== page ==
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Quality (Complaints)

Volume 486: debated on Monday 9 April 1951

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asked the Minister of Fuel and Power on what date he decided to place the responsibility for dealing with complaints of bad quality coal on the coal merchants rather than having complaints investigated through the industrial and domestic coal consumers' councils.

I have made no such decision. As I have explained in answer to earlier Questions by the hon. Lady, only the merchant who sells the coal can identity any consignment of which complaint may be made. A regular procedure for dealing with complaints has, therefore, been agreed between the National Coal Board, the Coal Merchants' Federation, and the Co-operative Movement, and I have no reason to think that it is not working well. But this procedure leaves it open to any consumer to complain to the appropriate consumers' council, if he fails to obtain satisfaction from the merchant who sold him the coal.

Is the right hon. Gentleman aware that there are no consumers' councils in the region I have in mind and that, in answer to all the letters that are written to him on this matter, he always puts forward the view that this is now the responsibility of the coal merchants? What is his constitutional authority for abandoning the procedure laid down under the Act?

I have not abandoned it. Any consumer is free to go to the consumers' councils at any time he likes.

If retail distribution had been nationalised, perhaps we might have had a different system which would have been better, but in view of the fact that it remains in the hands of 20,000 private merchants, I think that this is the best plan that we can have, and the merchants think so, too.

Is it the intention of the right hon. Gentleman to nationalise the distributors in the near future?

Is the Minister aware that, under the Act, consumers' councils in the regions, on the authority of his own Parliamentary Secretary, in a recent letter to me, envisage the establishment of regional councils for the mining industry? Why has that not been put into effect?

I can establish regional councils if the hon. Lady can prove to me that it is desirable to do so. She has not yet done so.


asked the Minister of Fuel and Power what compensation was asked for by a coal merchant in respect of bad quality coal supplied to an industrial undertaking, particulars of which have been supplied; and what compensation was paid.

I have not got the information, for which the hon. Lady asks; and bearing in mind that it concerns an individual transaction in the day-to-day business of the Board's administration, I do not think that it would be right for me to take the special steps that would be needed to obtain it.

If a merchant is dissatisfied with the compensation paid by the N.C.B., it is, of course, open to him to raise the matter, either through his trade association, or direct, with the Industrial Coal Consumers' Council. This would, of course, in no way prejudice any right he may have under his contract, which is enforceable in the courts.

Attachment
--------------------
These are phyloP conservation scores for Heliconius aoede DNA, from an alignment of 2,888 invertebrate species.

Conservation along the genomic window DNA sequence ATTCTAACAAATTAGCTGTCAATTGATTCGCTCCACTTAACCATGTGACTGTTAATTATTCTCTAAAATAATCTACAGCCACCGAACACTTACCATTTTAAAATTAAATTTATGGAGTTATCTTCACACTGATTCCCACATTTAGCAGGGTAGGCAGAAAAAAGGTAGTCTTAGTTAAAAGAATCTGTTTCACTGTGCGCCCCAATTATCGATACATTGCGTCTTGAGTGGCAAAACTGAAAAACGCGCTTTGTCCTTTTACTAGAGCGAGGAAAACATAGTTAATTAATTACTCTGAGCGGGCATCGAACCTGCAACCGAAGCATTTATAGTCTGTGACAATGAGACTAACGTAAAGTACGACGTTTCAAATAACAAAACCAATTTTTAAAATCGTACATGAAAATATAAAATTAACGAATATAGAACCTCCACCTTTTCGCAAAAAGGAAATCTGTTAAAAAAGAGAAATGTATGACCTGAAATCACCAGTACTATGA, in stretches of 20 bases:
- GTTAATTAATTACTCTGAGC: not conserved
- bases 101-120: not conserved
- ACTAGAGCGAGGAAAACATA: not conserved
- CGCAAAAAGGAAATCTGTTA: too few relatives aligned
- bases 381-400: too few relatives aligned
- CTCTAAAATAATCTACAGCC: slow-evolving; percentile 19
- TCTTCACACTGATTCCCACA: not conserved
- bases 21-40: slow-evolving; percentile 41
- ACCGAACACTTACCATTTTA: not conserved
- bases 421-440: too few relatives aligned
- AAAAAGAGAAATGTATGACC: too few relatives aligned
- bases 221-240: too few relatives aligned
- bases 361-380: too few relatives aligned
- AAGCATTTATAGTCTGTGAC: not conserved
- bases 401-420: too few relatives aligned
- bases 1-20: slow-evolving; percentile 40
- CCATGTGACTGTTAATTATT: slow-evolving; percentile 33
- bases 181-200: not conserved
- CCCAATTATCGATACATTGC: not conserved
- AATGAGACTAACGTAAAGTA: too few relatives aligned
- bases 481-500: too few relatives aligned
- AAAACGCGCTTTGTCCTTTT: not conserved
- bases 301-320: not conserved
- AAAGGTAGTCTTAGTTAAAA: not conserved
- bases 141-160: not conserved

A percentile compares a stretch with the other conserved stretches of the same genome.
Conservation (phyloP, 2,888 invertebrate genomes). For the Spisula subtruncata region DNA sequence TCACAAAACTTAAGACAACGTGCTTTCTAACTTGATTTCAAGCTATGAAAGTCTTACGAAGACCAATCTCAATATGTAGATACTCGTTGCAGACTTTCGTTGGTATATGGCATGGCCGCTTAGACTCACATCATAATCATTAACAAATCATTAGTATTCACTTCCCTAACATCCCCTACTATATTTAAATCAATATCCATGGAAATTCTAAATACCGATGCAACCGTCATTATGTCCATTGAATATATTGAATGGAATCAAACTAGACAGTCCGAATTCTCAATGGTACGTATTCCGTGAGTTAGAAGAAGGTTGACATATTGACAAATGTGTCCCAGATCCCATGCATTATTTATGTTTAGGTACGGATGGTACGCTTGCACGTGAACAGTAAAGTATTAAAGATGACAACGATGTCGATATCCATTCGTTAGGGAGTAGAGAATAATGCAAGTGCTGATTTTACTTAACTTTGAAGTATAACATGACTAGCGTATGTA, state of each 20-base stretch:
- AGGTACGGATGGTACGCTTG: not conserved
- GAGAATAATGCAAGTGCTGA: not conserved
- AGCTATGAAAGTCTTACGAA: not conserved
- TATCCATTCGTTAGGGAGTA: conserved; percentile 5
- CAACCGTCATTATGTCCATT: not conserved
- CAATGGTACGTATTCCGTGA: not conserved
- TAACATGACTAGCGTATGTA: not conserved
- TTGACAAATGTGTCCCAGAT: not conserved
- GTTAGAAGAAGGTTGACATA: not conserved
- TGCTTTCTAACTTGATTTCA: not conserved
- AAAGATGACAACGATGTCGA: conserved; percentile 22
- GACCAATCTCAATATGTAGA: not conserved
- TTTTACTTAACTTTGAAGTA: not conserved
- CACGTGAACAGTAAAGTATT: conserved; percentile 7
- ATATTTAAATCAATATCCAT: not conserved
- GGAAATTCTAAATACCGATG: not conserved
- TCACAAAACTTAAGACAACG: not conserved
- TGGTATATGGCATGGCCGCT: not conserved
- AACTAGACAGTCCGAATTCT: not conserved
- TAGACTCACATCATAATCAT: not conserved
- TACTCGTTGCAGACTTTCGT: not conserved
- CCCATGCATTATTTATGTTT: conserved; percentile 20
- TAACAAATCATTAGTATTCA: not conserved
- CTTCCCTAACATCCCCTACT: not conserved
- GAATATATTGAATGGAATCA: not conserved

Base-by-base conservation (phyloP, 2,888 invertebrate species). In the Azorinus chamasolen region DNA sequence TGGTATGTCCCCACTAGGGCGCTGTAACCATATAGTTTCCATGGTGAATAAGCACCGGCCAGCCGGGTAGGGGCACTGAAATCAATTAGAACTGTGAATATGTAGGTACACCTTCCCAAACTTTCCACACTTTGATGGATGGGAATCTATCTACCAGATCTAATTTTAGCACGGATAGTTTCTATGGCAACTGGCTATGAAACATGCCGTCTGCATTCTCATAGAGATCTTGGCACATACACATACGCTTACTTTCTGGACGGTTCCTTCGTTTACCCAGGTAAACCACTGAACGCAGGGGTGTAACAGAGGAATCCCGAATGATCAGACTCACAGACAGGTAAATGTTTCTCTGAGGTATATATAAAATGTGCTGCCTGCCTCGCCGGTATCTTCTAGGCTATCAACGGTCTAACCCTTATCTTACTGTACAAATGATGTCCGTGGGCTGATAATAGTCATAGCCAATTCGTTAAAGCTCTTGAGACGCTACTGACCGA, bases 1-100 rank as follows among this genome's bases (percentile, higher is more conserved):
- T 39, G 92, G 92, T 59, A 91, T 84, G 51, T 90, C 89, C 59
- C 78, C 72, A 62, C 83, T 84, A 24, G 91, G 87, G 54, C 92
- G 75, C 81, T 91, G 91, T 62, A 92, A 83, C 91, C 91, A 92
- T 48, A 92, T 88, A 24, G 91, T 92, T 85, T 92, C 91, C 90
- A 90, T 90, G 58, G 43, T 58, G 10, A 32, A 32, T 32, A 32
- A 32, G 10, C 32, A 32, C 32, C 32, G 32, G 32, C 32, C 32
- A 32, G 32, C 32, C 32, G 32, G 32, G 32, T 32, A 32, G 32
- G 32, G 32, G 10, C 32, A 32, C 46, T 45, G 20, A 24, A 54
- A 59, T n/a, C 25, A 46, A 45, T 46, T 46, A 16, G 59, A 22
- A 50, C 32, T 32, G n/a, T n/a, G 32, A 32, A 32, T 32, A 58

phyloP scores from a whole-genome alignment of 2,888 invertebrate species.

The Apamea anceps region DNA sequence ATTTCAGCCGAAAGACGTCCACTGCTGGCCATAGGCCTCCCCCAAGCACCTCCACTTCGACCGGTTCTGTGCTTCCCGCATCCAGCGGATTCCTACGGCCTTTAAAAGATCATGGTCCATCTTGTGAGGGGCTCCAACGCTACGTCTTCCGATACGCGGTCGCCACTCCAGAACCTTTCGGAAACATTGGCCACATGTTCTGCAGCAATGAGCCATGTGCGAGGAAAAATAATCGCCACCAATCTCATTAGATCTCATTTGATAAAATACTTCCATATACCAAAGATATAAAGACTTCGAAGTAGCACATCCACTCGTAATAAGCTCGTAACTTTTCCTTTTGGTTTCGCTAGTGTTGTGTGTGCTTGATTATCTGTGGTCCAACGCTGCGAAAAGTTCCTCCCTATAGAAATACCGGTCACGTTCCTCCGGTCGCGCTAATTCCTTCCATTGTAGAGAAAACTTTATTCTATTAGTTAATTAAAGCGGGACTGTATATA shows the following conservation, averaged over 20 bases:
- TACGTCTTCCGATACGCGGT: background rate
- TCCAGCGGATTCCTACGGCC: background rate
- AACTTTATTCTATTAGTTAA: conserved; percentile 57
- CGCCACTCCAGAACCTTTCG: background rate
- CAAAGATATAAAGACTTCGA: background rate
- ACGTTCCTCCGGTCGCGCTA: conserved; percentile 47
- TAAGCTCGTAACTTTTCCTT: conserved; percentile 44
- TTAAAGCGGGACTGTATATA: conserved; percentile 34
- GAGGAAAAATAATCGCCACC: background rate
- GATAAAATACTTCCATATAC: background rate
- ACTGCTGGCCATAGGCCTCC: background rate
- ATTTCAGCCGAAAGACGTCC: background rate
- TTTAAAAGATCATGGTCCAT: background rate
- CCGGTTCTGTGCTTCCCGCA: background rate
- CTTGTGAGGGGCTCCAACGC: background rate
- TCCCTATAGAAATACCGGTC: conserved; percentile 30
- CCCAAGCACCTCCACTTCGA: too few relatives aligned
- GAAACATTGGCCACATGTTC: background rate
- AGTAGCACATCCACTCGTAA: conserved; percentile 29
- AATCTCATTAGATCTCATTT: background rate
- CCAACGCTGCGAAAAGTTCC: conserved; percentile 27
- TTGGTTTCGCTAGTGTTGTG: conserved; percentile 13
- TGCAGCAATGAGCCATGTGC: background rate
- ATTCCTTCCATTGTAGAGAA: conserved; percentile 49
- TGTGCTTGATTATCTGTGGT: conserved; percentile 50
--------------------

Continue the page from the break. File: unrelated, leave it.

Is the right hon. Gentleman aware that £110 was demanded and that the National Coal Board settled for £40; and that the coal merchant has written to me, as I happen to be his Parliamentary representative? Does not the right hon. Gentleman take any notice of Parliamentary representation on this matter?

Because the merchant did not get all that he claimed, that is not proof that the Coal Board were wrong. If the coal merchant had a grievance, he could have taken it to the Industrial Coal Consumers' Council, and since the hon. Lady desires that they should have more work she might have advised him to do so, instead of putting down a Question.

Has the Minister ever had any evidence that the consumers' councils have been of the slightest use to consumers.

Is the Minister aware that in "Labour Believes in Britain" it is said that the voice of the consumer should ring out loud and clear? What means have the consumers of making their voice heard?

They have the Industrial and Domestic Coal Consumers' Council, and they are also able to induce Members of Parliament to ask Questions, which, before nationalisation, they could not do.

Is the right hon. Gentleman aware that some coal retailers find that if they make complaints they are victimised to the extent that their fuure supplies come through very slowly, if at all?

I have heard that suggested in the House, but I have never had any evidence whatever to support it. Indeed, if the Coal Board were foolish enough to try to withhold an allocation of coal from any merchant, the House Coal Scheme, which is run by the merchants themselves, would very soon take it up.


asked the Minister of Fuel and Power whether he has examined the stones and rock submitted to him, respectively, by the hon. Members for Tynemouth and Kidderminster, as examples of numerous cases of dirt and deleterious matter contained in allocations of solid fuel supplied to householders as coal; what steps are to be taken to improve matters; and whether he will make a statement.

In view of the great labour involved, and other objections, I cannot undertake to answer in future Questions about such individual complaints as those which the hon. Members have drawn to my attention. But, since these two complaints have received wide publicity, I have made inquiries, and the results are as follow:

Mrs. Chapman of Hendon, who wrote to the hon. Member, received 5 cwt. of coal, which were part of a truck load of 10 tons 9 cwt. All this coal was sold and no other complaints about its quality were received. The merchant, having considered the matter, does not intend to take it up with the National Coal Board. I made special arrangements for a fuel inspector to see the 2 cwt. of this coal which still remained in Mrs. Chapman's possession; he found no stones or other deleterious matter.

Mrs. Hickson, who told the hon. Member for Tynemouth (Miss Ward) that she had received 28 lb. of stone and slag, informed my officer that she had collected this stone and slag from her grate over a period of three months; she said it was the residue of seven deliveries of one cwt. each; she admitted that the pieces of stone and slag were the inner core of large pieces of good coal. No blame can, therefore, be attached to the merchants or to the screen hands at the pit.

While thanking the right hon. Gentleman for the punctilious and courteous way in which he has investigated these complaints, may I ask if he does not agree that there is cause for a good deal of dissatisfaction with the quality of household coal? Will he not therefore show a little mercy towards the participants and shareholders in his nationalised slate club?